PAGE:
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Architecture Billings Index Drops to All Time Low
For the second month in a row, the Architecture Billings Index (ABI) posted its lowest level since the survey began in 1995.
The November ABI rating was 34.7, down from the 36.2 mark in October, according to the American Institute of Architects’ (AIA) report. The inquiries for new projects score was 38.3, also a historic low point. Any score above 50 indicates an increase in billings.
As an economic indicator of construction activity, the ABI shows an approximate nine to twelve month lag time between architecture billings and construction spending.
“With mounting job losses, declines in retail sales, and travel cut-backs the need for new commercial facilities has dropped considerably recently,” says Kermit Baker, AIA chief economist. “What’s just as troubling is that the institutional sector --schools, hospitals and public buildings -- is also beginning to react to tighter credit conditions and a weakening economy.”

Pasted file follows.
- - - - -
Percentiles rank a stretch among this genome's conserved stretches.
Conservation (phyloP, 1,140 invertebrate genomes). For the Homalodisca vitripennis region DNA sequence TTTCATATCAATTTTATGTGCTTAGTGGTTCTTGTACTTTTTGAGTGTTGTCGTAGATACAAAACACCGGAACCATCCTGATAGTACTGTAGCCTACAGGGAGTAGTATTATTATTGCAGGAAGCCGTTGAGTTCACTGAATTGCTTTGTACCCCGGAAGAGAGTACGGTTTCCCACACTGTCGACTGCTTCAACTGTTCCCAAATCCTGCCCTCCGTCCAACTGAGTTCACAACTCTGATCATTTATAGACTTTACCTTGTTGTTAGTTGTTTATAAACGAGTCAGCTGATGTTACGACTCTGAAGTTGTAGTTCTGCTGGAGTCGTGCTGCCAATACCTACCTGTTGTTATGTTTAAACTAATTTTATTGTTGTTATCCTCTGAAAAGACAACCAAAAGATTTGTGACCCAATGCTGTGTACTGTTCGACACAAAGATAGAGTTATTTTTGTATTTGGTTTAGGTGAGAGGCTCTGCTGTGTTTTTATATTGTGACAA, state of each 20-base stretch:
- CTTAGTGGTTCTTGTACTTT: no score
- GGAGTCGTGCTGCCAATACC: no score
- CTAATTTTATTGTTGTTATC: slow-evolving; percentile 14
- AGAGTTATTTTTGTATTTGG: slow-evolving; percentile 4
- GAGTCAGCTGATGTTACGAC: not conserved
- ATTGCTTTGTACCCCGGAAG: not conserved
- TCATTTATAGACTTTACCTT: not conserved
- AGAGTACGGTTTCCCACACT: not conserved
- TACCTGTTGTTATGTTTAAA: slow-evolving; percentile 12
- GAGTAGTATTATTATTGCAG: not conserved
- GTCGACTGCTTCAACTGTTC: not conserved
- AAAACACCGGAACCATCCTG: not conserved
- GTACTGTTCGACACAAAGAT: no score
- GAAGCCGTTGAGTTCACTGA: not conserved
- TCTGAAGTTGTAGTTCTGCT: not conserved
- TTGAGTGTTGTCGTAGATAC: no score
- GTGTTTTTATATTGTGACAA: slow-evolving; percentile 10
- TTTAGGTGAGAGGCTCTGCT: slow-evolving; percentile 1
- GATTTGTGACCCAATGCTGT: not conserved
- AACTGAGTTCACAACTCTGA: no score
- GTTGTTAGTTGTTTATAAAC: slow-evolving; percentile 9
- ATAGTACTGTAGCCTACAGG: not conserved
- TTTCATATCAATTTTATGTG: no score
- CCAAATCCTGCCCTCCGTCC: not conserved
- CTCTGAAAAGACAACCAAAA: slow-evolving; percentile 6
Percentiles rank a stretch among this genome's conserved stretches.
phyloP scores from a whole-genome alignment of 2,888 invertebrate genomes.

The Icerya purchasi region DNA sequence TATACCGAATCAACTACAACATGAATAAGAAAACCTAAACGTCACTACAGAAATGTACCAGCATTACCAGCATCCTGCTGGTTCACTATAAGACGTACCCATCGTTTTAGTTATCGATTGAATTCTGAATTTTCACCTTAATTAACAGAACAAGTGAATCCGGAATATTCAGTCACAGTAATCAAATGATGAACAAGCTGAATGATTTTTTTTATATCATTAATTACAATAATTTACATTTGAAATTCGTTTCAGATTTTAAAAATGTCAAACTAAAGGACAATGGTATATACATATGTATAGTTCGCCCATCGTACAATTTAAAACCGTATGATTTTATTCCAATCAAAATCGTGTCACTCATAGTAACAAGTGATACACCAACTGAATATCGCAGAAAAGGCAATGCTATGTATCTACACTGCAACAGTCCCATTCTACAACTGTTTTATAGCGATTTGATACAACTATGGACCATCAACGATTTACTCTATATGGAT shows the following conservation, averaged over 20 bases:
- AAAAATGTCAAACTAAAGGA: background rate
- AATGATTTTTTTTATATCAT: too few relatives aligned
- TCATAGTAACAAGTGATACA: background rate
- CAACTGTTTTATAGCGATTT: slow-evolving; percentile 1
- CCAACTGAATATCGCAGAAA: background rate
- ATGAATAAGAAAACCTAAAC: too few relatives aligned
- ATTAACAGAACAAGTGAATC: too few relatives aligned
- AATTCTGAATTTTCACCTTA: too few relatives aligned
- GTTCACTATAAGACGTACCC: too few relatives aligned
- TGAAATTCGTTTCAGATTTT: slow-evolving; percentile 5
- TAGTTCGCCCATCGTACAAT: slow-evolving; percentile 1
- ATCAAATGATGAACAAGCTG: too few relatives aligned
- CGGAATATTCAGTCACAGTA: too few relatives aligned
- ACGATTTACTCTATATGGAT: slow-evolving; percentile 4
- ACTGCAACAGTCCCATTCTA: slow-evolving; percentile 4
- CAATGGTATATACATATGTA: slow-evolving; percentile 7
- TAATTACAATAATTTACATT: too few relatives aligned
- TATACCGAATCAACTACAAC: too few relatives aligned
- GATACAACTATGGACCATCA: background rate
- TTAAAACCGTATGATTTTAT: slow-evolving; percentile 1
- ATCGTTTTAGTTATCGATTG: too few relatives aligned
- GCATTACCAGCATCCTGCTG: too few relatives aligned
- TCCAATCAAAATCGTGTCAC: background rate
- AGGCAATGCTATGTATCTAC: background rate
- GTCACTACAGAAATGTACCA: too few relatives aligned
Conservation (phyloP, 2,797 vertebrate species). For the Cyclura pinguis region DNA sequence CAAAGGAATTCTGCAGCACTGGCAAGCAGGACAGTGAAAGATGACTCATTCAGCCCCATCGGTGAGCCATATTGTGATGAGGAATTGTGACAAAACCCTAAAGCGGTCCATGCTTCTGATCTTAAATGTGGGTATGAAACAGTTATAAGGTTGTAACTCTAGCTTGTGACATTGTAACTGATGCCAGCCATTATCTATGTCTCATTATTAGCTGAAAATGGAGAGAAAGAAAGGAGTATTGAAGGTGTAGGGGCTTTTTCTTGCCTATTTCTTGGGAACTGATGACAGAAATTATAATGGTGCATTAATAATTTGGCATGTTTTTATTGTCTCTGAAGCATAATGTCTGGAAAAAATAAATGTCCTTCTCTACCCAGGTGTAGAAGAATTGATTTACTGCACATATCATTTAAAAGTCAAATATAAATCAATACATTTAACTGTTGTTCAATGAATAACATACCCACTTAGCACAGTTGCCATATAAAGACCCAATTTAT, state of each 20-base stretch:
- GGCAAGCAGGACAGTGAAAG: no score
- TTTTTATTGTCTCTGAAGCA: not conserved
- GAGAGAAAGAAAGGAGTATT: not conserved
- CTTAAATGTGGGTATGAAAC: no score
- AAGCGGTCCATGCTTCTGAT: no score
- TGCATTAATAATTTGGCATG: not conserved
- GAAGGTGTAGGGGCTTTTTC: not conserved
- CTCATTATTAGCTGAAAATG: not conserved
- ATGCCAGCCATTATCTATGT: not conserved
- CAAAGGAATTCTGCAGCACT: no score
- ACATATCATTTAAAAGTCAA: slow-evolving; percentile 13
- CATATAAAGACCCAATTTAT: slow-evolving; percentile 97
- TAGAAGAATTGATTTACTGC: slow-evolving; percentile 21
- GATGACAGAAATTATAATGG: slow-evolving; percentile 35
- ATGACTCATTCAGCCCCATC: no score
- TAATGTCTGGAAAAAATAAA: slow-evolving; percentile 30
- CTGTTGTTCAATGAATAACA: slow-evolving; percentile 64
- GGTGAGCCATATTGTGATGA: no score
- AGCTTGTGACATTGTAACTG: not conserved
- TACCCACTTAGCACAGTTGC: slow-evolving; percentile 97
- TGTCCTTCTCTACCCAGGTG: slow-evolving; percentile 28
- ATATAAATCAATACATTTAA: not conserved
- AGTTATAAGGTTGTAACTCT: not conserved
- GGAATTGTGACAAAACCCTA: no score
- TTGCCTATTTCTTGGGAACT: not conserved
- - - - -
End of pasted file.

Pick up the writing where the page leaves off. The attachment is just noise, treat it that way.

Key November ABI highlights:
Regional averages: Northeast (39.5), South (36.8), West (33.5), Midwest (31.4)
Sector index breakdown: mixed practice (44.5), institutional (40.8), multi-family residential (30.0), commercial / industrial (26.7)
Project inquiries index: 38.3
The diffusion indexes contained in the full report are derived from a monthly survey sent to a panel of AIA member-owned firms. Participants are asked whether their billings increased, decreased, or stayed the same in the month that just ended. According to the proportion of respondents choosing each option, a score is generated, which represents an index value for each month.